Getting Things Done: The Art of Stress-Free Productivity – David Allen

If you dare to open the calendar app on your phone, glance at the checklist you wrote during the weekend, or stare down your inbox with numerous email threads, it is only human to wonder how you will get it all done. You know at your core that you are a hard-working, busy, somewhat overworked person, but it is often bewildering to contemplate how to pack what seems like an infinite amount to do in a finite amount of time.

This is why David Allen developed the Getting Things Done method, a philosophy of productivity that doesn’t rely on just “trying harder” or trying differently but on taking just a spare few minutes here and there to get yourself organized and strategize. Allen’s five-pronged approach is meant to empower you to simply be human: not to ask yourself to do more than you can do, but to know yourself well enough to believe in how you work best so you can be at your best. Those five prongs are:

1. Collect

Collect all the tasks you have to accomplish, preferably in one place or in as few places as possible. The goal here is to mind dump so that as little of what you have to do is still in your head and is now in a file, in a list, or in an email or text stream to yourself. This dump frees up valuable cognitive resources for doing higher level planning and creative thinking which are impeded when you subconsciously fret about other things you need to do. Empty your mind out into your bucket(s) as often as possible, all the things that are incomplete.  Try our guided mind sweep to experience the process.

2. Process

The goal in processing through your buckets down to zero and do one of three things: do it immediately (because it will take two minutes or less), delegate it (give a shout out to someone who needs to get on the assignment), or defer it (anything that will be more involved you will put in this category to create a tickler system for you to tackle as time and schedule permits). Things only go into these three categories if they are actionable, meaning you can’t let them go, and they’re not just simply helpful reference points.

3. Organize

If you haven’t done it, and you haven’t delegated it, it’s time to organize the deferred activities that you will put into a tickler system. Your calendar will become your hub of next actions that are time sensitive and must be done, not just by a deadline, but during a certain day and time. And, this is somewhat shocking to the overworked: that is all that should be on your calendar. The rest of your next actions you will organize with lists that will free you up to execute as you are able.

For anything that can’t be done in one step and under two minutes, Allen calls this a project. Create a list of projects for yourself from the tasks you created, and assign the next action. This is powerful because you can have a record of all the big things you intend to do, but if you keep a separate list purely of next actions for each of those projects, it will keep you from getting overwhelmed. This is critical.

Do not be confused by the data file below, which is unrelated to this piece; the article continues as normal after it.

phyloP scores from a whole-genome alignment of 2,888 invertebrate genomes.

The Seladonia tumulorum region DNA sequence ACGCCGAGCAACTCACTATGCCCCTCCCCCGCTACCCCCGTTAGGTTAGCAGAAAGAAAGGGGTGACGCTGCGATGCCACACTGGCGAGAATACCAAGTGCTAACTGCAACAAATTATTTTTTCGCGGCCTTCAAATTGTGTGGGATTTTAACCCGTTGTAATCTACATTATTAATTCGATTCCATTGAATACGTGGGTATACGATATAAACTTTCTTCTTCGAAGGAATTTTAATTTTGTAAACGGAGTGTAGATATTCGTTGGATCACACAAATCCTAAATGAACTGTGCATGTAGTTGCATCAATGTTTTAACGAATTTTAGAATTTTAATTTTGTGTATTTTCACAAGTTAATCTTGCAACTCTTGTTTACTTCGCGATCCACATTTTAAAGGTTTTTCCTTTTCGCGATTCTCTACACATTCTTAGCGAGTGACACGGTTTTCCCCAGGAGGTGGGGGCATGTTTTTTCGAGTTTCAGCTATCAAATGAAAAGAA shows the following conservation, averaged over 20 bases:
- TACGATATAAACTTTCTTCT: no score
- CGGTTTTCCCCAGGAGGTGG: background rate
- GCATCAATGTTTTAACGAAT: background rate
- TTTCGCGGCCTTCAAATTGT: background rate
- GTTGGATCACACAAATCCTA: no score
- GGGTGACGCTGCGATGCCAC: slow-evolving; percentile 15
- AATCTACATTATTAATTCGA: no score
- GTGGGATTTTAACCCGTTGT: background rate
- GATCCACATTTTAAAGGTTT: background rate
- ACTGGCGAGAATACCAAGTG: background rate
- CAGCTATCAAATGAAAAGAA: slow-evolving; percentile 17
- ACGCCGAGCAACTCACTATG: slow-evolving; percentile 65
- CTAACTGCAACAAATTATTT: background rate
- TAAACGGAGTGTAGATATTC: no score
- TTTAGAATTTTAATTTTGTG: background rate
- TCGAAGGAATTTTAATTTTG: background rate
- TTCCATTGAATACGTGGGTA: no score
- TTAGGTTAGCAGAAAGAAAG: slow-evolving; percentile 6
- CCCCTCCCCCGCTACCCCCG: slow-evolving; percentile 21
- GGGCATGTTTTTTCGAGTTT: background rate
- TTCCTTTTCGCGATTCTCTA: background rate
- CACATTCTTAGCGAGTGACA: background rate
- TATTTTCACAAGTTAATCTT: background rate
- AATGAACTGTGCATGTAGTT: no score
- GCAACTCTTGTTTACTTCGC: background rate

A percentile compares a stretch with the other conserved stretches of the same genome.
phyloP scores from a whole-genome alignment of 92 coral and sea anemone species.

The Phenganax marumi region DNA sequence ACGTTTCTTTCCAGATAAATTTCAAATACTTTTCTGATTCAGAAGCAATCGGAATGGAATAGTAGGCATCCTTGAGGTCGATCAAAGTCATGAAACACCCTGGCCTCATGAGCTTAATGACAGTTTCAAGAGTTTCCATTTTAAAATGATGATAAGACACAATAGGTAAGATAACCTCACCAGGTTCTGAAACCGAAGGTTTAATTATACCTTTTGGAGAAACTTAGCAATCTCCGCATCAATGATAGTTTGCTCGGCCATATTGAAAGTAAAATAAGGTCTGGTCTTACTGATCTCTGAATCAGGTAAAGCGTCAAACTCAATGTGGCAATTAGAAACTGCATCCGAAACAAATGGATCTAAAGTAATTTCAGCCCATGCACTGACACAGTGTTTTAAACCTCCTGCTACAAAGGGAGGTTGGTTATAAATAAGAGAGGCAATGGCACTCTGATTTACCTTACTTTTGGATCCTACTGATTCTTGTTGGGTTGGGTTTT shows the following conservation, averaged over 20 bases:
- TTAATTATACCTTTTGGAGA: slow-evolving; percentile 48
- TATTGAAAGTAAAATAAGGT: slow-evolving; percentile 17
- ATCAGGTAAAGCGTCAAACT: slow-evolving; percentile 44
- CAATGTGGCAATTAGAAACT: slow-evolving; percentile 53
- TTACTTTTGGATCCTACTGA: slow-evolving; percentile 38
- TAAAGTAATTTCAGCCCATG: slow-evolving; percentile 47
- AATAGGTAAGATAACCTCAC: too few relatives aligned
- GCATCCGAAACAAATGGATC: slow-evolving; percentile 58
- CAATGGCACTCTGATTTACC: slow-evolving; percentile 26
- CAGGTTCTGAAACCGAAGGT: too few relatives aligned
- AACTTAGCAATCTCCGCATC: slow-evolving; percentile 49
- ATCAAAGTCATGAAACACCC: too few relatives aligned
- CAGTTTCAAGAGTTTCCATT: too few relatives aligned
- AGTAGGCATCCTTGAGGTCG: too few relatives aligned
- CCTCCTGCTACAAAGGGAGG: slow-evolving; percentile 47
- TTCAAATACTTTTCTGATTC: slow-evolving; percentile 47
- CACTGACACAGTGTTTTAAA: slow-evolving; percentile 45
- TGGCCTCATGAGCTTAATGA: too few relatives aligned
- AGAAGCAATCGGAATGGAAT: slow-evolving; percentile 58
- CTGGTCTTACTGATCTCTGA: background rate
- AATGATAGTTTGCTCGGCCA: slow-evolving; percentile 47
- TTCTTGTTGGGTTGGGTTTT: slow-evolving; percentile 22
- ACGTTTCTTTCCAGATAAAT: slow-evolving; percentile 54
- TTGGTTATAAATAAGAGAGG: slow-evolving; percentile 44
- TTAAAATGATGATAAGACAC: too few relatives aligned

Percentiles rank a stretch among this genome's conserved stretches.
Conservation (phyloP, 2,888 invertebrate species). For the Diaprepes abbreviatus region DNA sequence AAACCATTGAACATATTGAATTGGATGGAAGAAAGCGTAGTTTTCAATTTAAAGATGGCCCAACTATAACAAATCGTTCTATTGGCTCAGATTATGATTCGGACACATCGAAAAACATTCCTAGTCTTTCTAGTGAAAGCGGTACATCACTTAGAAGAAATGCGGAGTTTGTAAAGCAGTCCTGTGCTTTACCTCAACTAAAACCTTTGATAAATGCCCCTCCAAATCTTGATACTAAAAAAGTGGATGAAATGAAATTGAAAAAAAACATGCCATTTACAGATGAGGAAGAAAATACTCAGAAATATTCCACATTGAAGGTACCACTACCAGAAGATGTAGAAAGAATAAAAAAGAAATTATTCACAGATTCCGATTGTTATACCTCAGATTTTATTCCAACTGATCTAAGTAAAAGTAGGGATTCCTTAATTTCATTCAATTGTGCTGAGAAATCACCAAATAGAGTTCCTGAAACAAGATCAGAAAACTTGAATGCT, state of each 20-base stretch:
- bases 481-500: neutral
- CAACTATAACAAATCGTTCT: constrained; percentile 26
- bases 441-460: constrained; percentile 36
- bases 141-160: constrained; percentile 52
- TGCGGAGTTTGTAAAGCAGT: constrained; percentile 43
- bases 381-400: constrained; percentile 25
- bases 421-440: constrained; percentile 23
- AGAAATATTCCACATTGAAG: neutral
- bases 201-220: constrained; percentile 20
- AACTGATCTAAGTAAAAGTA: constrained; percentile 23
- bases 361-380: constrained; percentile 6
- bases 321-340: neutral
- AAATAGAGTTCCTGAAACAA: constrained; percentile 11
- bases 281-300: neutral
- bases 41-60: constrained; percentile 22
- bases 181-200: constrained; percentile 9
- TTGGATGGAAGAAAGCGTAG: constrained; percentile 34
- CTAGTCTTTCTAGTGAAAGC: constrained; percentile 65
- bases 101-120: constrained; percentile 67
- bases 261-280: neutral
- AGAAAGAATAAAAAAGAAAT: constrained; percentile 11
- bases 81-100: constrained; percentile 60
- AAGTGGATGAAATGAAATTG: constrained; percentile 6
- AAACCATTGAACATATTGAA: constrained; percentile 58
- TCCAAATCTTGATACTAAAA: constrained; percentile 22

4. Review

Once you have done all this setting up and organizing, you must review it consistently to be effective. Take a look at your calendar in the morning to see what kind of day you’re going to have, and you’ll have a rapid idea of how much on your next actions list you will be able to tackle. Although you’ll be consistently assessing your next actions and projects, only sit down for a true review session once a week. More will re-emphasize to yourself how much you have to do and won’t give you an adequate picture of just how much you are getting done. When you update your calendar for next time-sensitive actions and add other next actions to your projects, it should feel great because you are moving the ball forward.

5. Do

The way you do something and the “when” will have a great impact on how effective you are. You have four criteria available to you to decide what you should do next: context, time available, energy available, and priority.

  1. Context: There are just some things that can’t be done in certain contexts or require others. Actively note the contexts of your next actions so you can take advantage of what you have available. For instance, a noisy house might not be a good time to do deep reading, but it may be a great time to listen briefly to voicemails and clean out your inbox.
  2. Time Available: Note how long you think it will take to accomplish your list of next actions. If you have a twenty-minute window, you should have a pretty good idea of what you can do in that timeframe to knock something out off your list. It should also free you up from pressure to do something you physically don’t have the time for.
  3. Energy Available: Some of your tasks will require more of you than others, and that’s ok. If you’re a night owl, the end of the day may be excellent for high-energy tasks, or for others, it may be terrible and better for rote completion. Know thyself, and don’t feel like you have to function like others.
  4. Priority: Now and only now should you consider priority. When you have a few tasks jockeying for attention, and you have to decide, this is your tie-breaker. It’s not that you shouldn’t look first at the things that are important, but if you are scheduling truly time sensitive tasks and have organized the rest of your projects and next actions, you have an excellent footing for getting them all done.

Imminently practical and conscious of how we think as human, David Allen has created a wonderful system for getting things done. There are even several apps on the App Store and Googleplay that mirror Allen’s method, so if this speaks to you, you can follow right in your app! Happy planning.

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